Although Our President would just as soon pretend that all the people who didn't vote in the most recent Congressional elections implicitly endorse his ambitions, and although he and his lame-duck attorney general are doing everything they can to stir up the base, the political professionals understand differently.  Here's Vodka Pundit's unsparing evaluation of what remains of the New Deal coalition.
Whatever the Democrats’ history might have been, they are now fully the party of welfare dependency for the shiftless and crony capitalist dependency for the connected. That’s not a majority coalition — if the GOP is smart with its wedge issues, and cuts out the ridiculous and self-defeating Shutdown Theater.
That might be preaching to the converted among Pajamas Media readers, and perhaps Victor Davis Hanson is similarly doing so. "Their unspoken commandment will be that most of what Obama did, they must either ignore or deny." But that comes as a summation of policy failures domestic and foreign that might reward careful reading and careful thought about a response.

How, though, Thomas Edsall, tenured member of the palace-guard media,  sounds worried.  There's more than the Democrat's growing gender gap and racial politics in play when party elders are squabbling.
In combination with the growing Republican allegiance of whites, these trends raise the possibility that the Democratic plan for victory by demographics could implode, which would make the case for a full scale re-evaluation of its strategies and policies glaringly obvious.
Well, "got a problem, get a program" stopped working about forty years ago. And there must be opportunities for people -- not necessarily Republicans -- to convince the the Democrats' pauper base that they are the victims of Democrat policies, not the beneficiaries thereof.  Here's Mr Edsall. "The ability of the Democratic Party to convince middle-class voters that it is on their side is by no means guaranteed." And in a different column, Mr Hanson suggests Democrat sympathies in the rainbow coalition may not be strong in the first place.
For six years, the Democratic party had boasted openly about its new constituency in contrast to a played-out, old, white, male — and shrinking — Republican electorate. Herein it committed two terrible blunders well beyond the serial and gratuitous smears. One, its coalition was predicated on the landmark candidacy of Barack Obama and his unprecedented personal popularity among minority groups and young singles. These groups were interested in Obama as the first black president, and not so much because of his liberal social agenda. So, when he is on the ballot, young people and minorities turn out to vote for the iconic, cool person, but they are not necessarily as enamored of his policies. When Obama is not on the ballot, his new base of identity-politics voters stays home, and the ballyhooed coalition dissipates.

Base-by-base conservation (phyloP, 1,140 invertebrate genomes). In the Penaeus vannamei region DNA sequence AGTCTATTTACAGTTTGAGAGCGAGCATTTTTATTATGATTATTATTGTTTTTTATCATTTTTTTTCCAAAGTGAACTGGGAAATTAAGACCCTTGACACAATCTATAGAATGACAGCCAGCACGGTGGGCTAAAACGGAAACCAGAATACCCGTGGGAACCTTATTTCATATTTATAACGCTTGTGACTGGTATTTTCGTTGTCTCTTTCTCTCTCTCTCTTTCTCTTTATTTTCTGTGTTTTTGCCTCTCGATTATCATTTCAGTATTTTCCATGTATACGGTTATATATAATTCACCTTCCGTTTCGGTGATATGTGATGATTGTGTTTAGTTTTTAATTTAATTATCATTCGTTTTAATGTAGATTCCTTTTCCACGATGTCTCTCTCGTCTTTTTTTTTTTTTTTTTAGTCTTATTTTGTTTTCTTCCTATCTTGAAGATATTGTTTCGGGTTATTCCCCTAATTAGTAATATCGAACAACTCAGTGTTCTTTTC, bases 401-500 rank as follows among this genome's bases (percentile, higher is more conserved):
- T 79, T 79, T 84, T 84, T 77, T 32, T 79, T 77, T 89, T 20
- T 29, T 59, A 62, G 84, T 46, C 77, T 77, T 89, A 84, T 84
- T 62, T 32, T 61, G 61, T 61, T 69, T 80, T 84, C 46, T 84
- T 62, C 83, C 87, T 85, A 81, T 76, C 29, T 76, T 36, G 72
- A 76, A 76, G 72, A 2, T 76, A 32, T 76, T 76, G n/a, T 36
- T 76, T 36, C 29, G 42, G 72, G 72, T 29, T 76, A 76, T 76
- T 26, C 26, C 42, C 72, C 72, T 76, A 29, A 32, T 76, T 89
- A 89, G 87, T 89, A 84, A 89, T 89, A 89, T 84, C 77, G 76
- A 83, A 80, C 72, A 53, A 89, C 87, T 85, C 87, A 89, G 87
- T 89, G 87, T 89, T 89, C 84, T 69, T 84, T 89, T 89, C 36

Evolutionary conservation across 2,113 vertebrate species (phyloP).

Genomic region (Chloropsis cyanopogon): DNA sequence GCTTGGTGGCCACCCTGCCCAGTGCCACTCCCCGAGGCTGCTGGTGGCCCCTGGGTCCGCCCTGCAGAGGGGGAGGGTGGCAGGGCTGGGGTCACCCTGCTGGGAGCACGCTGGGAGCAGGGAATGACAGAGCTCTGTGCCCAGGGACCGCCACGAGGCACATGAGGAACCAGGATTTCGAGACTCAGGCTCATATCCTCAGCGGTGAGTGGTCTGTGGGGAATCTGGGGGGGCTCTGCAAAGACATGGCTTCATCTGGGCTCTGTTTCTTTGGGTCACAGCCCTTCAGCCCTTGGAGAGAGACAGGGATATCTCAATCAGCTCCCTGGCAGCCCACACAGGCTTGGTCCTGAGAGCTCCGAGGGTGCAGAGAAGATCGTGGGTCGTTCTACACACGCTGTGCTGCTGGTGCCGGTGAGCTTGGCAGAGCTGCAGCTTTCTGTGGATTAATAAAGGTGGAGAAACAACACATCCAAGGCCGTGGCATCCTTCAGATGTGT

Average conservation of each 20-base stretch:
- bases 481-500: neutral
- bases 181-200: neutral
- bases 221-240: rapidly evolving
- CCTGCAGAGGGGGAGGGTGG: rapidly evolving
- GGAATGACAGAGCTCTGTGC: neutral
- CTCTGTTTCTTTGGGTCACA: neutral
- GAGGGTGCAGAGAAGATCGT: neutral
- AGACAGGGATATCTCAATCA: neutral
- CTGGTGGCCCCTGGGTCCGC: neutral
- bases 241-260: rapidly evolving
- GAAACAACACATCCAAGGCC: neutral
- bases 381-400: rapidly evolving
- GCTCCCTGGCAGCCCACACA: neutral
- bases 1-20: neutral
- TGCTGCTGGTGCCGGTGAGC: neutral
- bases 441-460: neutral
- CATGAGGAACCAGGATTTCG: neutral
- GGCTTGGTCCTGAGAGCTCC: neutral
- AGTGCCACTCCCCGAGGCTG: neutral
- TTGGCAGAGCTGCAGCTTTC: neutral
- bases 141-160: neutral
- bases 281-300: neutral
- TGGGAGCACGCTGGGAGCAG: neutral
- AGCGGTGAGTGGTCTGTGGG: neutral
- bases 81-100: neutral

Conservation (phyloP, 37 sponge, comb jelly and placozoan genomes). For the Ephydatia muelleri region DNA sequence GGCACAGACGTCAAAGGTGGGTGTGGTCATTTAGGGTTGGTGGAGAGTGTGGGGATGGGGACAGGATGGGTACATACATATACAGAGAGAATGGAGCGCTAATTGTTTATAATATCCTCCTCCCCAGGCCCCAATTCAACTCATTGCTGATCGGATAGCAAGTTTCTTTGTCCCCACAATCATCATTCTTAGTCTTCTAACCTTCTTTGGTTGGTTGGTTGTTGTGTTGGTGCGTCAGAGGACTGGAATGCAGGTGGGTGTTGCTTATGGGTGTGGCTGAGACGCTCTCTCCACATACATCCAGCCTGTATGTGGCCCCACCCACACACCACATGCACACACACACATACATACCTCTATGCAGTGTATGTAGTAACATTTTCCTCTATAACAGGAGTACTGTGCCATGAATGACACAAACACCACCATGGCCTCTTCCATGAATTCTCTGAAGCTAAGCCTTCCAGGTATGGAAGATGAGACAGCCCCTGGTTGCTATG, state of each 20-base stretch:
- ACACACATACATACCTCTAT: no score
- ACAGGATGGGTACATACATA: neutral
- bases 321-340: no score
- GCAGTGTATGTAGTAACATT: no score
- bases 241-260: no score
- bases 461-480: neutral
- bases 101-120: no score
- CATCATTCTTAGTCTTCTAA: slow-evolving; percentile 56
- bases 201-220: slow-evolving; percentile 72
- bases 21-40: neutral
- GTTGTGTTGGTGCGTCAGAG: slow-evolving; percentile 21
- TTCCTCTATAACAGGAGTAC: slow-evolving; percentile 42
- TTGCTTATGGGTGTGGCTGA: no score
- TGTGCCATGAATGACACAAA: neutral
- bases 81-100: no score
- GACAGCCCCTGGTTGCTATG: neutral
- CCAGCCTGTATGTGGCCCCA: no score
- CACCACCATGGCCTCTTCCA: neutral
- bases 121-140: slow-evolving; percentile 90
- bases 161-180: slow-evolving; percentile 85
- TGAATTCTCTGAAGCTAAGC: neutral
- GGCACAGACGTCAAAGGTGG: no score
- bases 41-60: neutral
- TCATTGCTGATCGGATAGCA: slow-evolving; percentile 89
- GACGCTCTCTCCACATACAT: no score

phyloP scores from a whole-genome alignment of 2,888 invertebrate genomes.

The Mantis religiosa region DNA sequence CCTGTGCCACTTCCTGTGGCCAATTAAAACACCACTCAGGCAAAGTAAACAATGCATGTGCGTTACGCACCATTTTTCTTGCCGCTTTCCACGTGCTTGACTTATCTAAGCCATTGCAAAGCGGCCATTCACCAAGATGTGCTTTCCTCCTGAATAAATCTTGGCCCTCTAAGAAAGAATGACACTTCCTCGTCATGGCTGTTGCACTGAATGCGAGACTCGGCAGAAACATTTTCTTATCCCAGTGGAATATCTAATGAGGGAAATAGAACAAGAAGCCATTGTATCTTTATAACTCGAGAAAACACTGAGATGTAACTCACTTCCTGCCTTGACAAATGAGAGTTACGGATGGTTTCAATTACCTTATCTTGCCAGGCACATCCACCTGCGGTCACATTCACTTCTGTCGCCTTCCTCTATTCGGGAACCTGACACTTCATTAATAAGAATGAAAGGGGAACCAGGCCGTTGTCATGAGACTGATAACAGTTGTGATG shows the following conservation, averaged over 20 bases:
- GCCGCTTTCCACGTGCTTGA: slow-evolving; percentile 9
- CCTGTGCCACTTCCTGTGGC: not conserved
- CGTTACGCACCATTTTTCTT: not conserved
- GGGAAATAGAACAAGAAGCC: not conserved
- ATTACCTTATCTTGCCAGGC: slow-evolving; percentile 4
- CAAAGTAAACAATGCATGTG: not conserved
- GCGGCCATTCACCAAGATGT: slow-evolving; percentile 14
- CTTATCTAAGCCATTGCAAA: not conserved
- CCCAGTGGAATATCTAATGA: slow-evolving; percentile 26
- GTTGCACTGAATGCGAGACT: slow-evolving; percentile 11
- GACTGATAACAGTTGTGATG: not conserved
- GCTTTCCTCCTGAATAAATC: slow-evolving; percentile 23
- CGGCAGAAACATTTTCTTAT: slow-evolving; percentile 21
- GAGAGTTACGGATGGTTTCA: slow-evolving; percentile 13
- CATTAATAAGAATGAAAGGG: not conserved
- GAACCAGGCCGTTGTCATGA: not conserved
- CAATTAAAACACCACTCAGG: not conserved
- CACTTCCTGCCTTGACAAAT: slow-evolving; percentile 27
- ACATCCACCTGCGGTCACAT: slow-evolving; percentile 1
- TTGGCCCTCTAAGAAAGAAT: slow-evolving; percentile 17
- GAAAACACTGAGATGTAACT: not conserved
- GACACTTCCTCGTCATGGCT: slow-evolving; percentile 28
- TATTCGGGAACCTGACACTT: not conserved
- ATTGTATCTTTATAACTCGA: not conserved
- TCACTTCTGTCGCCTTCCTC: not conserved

Second, each time the progressive coalition panders to an identity group and uses the rhetoric of “my people” or “punish our enemies,” it turns off one voter for each one it energizes. Few have written of the astounding ability of Obamites — Joe Biden, John Brennan, Steven Chu, James Clapper, Hillary Clinton, Rahm Emanuel, Eric Holder, Jonathan Gruber, Lisa Jackson, Van Jones, Lois Lerner, Susan Rice, Kathleen Sebelius, and a host of others — to insult the intelligence of Americans on grounds of their supposed naïveté or illiberality or both.

In crude terms, the percentage of white and middle-class voters who support progressive Democrats is shrinking at a rapid clip at the very time when astronomical rates of participation by new minority and young voters are needed — groups that thus far show no predictable record of maintaining their historic turnouts when Obama is not on the ballot.  Hope and change was about Barack Hussein Obama’s youth, charisma, rhetorical skills, race, nontraditional background, and multicultural-sounding tripartite name, but not about an otherwise reactionary liberal agenda.